Bosses Stop Staff Pay Rises to Fund the New National Living Wage
The impact of the £9 per hour National Living Wage set to be met by 2020 is already leading some employers reportedly freezing or reducing staff pay to soak up the cost of the new measure
Despite coming into force more than a year ago, the UK’s National Living Wage is still a much-discussed topic for business leaders and managers alike, for which many businesses are still trying to adapt to.
Devised by former Chancellor George Osborne, the policy entitles workers over the age of 25 to earn a minimum of £7.20 per hour, with the total due to eventually increase to £9 per hour by 2020.
With the government aims for the national living wage to reach 60% of median earnings by 2020, this means the minimum rate of pay will need to increase by just under 5% each April for the remaining 3 years.
Based on this, the Office for Budgetary Responsibility (OBR) estimates that a full-time worker who currently earns the minimum wage would earn an additional £4,800 by 2020.
The surge in costs for businesses has led some employers to limit the salaries of other staff members to handle the impact on the bottom line of increased wages for minimum wage earners, according to new research from online HR resource XpertHR.
Nearly a quarter (23%) of organisations say they have frozen or reduced pay for some workers to fund the extra increase in wages. Not only have employers had to find additional funds for the increases, the survey also showed many bosses feel it has impacted on their pay structures. More than half (59%) found that pay differentials had been squeezed; although a further 33% did maintain their differentials.
Sheila Attwood, managing editor, pay and HR practice at XpertHR, advises managers to seriously consider the impact the National Living Wage on their operations, when planning ahead for the coming years.
She said: “It’s clear some employers are underestimating the impact the national living wage will have on their pay budgets over the next three years. They need to be doing much more work including forecasting and modelling the effect of this on their paybill and profitability, and look at ways the business can cope with the increase.
“However, just planning the funding to cover increases in the national living wage is unlikely to be the end of the story. Seeing how differentials will be affected is something all organisations will also need to be taken into account."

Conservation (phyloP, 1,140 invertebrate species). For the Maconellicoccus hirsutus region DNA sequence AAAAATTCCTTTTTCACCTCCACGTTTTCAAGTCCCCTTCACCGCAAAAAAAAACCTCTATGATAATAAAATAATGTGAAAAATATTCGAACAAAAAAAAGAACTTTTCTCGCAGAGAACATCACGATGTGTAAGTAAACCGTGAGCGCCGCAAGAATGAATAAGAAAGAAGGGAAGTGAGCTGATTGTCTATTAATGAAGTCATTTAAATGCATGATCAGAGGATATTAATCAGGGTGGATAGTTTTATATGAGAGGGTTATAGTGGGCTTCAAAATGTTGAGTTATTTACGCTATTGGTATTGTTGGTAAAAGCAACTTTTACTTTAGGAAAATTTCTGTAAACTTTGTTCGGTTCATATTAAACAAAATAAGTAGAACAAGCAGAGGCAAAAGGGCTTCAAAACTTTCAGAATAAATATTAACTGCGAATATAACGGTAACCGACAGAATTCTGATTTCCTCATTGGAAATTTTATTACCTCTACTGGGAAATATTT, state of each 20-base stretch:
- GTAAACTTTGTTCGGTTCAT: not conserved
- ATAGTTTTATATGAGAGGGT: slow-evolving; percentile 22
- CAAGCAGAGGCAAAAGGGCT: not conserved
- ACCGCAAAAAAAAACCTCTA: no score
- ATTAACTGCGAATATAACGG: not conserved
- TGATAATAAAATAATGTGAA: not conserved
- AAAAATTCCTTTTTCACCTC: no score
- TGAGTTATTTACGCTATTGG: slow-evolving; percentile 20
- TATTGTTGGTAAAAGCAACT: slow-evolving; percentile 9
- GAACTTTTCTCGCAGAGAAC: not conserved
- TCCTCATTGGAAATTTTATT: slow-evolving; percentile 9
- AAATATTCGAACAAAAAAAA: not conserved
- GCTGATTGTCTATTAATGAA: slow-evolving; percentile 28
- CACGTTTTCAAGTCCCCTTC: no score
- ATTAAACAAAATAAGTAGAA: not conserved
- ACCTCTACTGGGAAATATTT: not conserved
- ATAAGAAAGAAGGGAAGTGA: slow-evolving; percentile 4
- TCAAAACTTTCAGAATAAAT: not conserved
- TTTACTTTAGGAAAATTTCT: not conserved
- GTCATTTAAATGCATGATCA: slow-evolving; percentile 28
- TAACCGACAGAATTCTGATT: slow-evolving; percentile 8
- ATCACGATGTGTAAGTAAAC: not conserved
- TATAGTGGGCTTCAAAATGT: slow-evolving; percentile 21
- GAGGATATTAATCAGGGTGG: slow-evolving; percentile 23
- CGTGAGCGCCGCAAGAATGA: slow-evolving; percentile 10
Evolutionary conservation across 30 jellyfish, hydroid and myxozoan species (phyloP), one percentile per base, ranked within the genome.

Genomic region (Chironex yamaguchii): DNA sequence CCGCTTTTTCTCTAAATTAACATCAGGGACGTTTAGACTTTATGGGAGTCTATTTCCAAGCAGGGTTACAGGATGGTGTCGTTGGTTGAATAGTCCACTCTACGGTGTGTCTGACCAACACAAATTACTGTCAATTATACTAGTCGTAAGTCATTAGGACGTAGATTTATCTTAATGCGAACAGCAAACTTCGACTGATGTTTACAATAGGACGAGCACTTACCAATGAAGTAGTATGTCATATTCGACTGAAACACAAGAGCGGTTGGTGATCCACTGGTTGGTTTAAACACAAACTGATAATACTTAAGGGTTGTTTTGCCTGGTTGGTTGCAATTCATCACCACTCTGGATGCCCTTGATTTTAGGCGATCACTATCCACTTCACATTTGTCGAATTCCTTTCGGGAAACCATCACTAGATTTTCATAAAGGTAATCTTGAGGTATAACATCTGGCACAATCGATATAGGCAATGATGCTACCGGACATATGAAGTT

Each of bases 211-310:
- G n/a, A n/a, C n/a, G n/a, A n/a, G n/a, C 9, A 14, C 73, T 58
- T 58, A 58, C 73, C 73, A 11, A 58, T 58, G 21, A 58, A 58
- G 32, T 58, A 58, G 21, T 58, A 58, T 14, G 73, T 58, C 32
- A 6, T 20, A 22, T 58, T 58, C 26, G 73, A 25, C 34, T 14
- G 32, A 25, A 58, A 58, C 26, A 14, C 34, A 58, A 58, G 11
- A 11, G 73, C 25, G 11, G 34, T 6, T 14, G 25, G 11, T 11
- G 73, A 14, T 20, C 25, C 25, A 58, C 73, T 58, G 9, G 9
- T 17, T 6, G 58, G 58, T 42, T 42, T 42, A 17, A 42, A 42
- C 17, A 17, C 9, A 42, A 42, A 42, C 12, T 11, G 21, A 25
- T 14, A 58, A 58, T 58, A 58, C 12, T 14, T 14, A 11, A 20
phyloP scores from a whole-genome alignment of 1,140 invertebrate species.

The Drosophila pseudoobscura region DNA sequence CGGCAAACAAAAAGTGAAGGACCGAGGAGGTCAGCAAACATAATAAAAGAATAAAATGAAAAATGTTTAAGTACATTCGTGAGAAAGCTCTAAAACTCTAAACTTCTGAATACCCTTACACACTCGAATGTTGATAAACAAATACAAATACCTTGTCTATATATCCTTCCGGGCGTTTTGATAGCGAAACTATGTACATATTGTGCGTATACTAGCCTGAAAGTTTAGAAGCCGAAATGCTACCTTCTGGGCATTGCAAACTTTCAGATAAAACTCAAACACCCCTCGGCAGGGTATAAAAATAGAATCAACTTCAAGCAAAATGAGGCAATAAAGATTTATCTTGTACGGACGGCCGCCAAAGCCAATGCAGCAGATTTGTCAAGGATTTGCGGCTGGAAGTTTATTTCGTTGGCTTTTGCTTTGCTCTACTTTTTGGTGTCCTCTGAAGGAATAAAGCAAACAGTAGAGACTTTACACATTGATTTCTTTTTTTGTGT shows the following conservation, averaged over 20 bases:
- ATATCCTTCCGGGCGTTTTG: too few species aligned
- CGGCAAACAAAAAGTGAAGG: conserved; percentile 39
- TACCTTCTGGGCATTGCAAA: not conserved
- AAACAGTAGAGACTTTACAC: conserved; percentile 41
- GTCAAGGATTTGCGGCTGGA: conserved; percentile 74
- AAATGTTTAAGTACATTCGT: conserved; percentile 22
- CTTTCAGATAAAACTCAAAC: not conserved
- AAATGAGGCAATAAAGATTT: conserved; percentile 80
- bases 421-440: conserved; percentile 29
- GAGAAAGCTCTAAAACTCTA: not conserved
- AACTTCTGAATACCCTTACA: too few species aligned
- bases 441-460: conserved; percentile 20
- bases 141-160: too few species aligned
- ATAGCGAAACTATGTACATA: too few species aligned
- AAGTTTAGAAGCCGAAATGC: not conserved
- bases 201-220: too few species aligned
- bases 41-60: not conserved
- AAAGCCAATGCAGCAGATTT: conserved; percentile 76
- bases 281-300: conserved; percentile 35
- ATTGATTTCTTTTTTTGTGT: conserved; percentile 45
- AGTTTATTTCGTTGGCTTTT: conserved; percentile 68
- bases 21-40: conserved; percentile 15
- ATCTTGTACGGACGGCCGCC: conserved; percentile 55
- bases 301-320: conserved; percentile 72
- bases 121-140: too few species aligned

Independent retailers, restaurants, hospitality firms and entertainment businesses are those most likely to feel the full brunt of the changes, due to typically razor-thin profits and traditionally employing lower-skilled minimum wage workers.
The representative body for small local shops, the Association of Convenience Stores (ACS), for example, claims that the overall cost of a £7.20 living wage is around £166m. “We know from our work on previous increases in the minimum wage that the first thing retailers do is look at reductions in staff hours,” a spokesman said. “Other things that retailers may have to do to mitigate the cost are to delay investment plans, take on more hours in the business themselves and even reduce their product range.
“All of these measures affect the potential success and profitability of the store, stifling growth.”
Those opposed to the regulations argue employers are effectively losing a large element of control over what they pay some of their staff. Changes to pay structures have already been enforced at some companies, particularly smaller businesses with different tactics used to move budgets around, from some halting the recruitment of new staff to other banning overtime pay.
In other cases, there has been a reduction or stopping of bonus payments and the cutting back on other employee benefits.
But then there is still the potential issue of employee relations. How will bosses handle disgruntled supervisors who see their junior’s wages inflated to around the level of their own? Do you give your supervisors a pay rise too? Or perhaps, managers will increasingly employ younger or self-employed workers? Some difficult decisions are being made.
BENEFITS OF THE NATIONAL LIVING WAGE
Not all quarters of the business community are averse to the staff income changes, however. And many have, by the contrary, welcomed it.
Some businesses, such as Costa Coffee, have passed on the costs to customers, and former Sainsbury’s chief executive Justin King even proposed that the policy will give employers greater impetus to make their workforces more productive, with fewer jobs.
The Living Wage Foundation, working with Cardiff Business School, has highlighted key long-term benefits of the increased real Living Wage on British business.
Based on a survey of more than 800 accredited real Living Wage businesses – large and small – the report found that 93% of organisations reported they had gained as a business after becoming a real Living Wage employer.
Over half of employers reported that the Living Wage had improved both recruitment and retention; while 76% of large organisations (those employing over 500 people) reported improved retention of employees receiving the Living Wage. And as such organisations have embraced the changes.
The new XpertHR survey shows that many workers under 25 are also benefiting from the national living wage. Some organisations have chosen to extend its scope to include a wider group of employees, with more than half (54%) paying the national living wage to all employees, regardless of age.
Only two in 10 (23%) have limited it to employees aged 25 and over, with the remaining organisations paying it to employees aged 18 or 21 and over.